A new software program can tell whether a blogger is depressed.
The program scans online text and blogs, identifying not only obvious keywords, but even subtle clues that can determine the blogger’s psychological state.
“The software program was designed to find depressive content hidden in language that did not mention the obvious terms like depression or suicide,” said Professor Yair Neuman of Ben Gurion University of the Negev, Israel, who led the study.
“A psychologist knows how to spot various emotional states through intuition. Here, we have a program that does this methodically through the innovative use of ‘web intelligence,'” said Neuman.
Many people with depression are undiagnosed. While there are a number of screening tools available on the Internet, only individuals who suspect they may have depression are likely to use these tools.
To design the program, named Pedesis, Professor Neuman and his team first used extensive English language web searches to define word patterns associated with depression, analyzing the text associated with the search term: “depression is like….”
For example, the program might detect words that express different emotions, like colors that the writer uses to metaphorically describe a situation, such as “black.” Other concepts associated with depression that might trigger the software include terms like sleep deprivation, or loneliness.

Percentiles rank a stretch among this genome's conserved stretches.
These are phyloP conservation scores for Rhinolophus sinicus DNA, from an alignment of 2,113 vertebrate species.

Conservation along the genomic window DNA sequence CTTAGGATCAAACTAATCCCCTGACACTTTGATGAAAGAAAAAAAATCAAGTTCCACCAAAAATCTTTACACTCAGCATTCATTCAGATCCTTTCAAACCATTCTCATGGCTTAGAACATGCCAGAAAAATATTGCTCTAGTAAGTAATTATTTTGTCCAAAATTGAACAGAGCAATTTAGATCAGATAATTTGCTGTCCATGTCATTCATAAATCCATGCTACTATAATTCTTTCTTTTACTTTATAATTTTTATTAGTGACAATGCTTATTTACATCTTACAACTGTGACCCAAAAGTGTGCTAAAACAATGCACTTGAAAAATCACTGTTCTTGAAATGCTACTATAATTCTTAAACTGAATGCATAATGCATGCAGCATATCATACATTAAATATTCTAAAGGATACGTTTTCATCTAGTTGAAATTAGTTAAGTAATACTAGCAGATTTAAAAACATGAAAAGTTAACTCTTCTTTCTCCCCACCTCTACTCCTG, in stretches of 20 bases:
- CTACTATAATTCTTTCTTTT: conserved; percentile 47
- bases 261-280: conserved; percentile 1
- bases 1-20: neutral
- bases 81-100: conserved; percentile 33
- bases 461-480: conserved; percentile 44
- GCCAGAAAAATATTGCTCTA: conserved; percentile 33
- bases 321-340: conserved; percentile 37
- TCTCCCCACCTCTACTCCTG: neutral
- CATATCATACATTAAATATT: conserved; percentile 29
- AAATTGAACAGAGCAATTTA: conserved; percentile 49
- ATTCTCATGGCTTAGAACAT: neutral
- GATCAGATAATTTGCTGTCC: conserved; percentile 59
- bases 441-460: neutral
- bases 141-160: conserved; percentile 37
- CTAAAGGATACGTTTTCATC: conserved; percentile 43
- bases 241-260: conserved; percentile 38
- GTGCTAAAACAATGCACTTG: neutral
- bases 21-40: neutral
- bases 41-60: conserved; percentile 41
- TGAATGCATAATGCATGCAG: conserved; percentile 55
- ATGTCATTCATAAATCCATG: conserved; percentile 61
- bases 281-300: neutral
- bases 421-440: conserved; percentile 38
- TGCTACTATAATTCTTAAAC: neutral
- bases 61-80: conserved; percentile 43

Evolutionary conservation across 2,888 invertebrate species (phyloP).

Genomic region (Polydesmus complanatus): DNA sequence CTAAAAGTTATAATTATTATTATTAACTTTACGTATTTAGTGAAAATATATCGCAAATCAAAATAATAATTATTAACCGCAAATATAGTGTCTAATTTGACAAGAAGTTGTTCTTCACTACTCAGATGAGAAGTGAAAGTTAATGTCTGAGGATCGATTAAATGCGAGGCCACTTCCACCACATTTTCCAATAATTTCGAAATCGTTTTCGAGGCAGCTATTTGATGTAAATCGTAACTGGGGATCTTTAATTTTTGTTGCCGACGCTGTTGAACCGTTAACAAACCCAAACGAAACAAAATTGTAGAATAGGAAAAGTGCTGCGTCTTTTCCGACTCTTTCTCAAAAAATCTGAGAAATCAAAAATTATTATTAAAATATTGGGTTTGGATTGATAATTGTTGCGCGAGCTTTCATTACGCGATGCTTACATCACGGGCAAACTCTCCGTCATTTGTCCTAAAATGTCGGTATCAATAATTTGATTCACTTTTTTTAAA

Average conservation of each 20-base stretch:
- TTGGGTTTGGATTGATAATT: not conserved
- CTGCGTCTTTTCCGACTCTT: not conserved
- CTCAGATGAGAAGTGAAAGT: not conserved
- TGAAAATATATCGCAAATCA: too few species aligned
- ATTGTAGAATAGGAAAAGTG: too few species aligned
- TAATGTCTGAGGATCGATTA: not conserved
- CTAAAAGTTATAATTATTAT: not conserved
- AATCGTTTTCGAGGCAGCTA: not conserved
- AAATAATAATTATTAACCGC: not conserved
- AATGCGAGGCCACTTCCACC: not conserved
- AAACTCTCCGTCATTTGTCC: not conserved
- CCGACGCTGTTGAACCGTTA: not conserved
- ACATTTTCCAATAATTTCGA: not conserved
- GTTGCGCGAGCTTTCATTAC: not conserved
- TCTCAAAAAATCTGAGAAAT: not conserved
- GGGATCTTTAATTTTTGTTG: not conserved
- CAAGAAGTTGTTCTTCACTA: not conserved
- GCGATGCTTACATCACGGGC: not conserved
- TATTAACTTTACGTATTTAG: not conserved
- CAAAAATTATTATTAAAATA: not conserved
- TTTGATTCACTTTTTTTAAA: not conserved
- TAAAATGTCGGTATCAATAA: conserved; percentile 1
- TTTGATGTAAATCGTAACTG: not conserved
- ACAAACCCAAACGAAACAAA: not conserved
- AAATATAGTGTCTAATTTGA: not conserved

To test the program they analyzed more than 350,000 texts from 17,031 bloggers. (Permission from the bloggers was obtained prior to the study.) The Pedesis software identified the 100 most depressed and the 100 least depressed bloggers.
A panel of four clinical psychiatrists reviewed the posts from each group and found that there was a 78 percent correlation between their clinical impressions based on the texts and the software’s diagnosis.
Computer-generated diagnosis or online therapy is not a substitute for human interaction, but may provide a useful screening tool. “No one can actually replace excellent human judgment,” says Neuman. “The problem is that most people are not aware of their situation and they will never get to an expert psychologist.”
Although the Pedesis program was originally designed for academic purposes, Neuman hopes that these findings could be useful clinically, to screen for potential suicides. If implemented on a widespread basis, a screening process might increase the user’s awareness of his or her condition, and provide recommendations. If the blogger agrees, he or she could seek professional help.
Professor Neuman’s results will be presented at the 2010 IEEE/WIC/ACM International Conference on Web Intelligence and Intelligent Agency Technology in Toronto.
Source: Ben Gurion University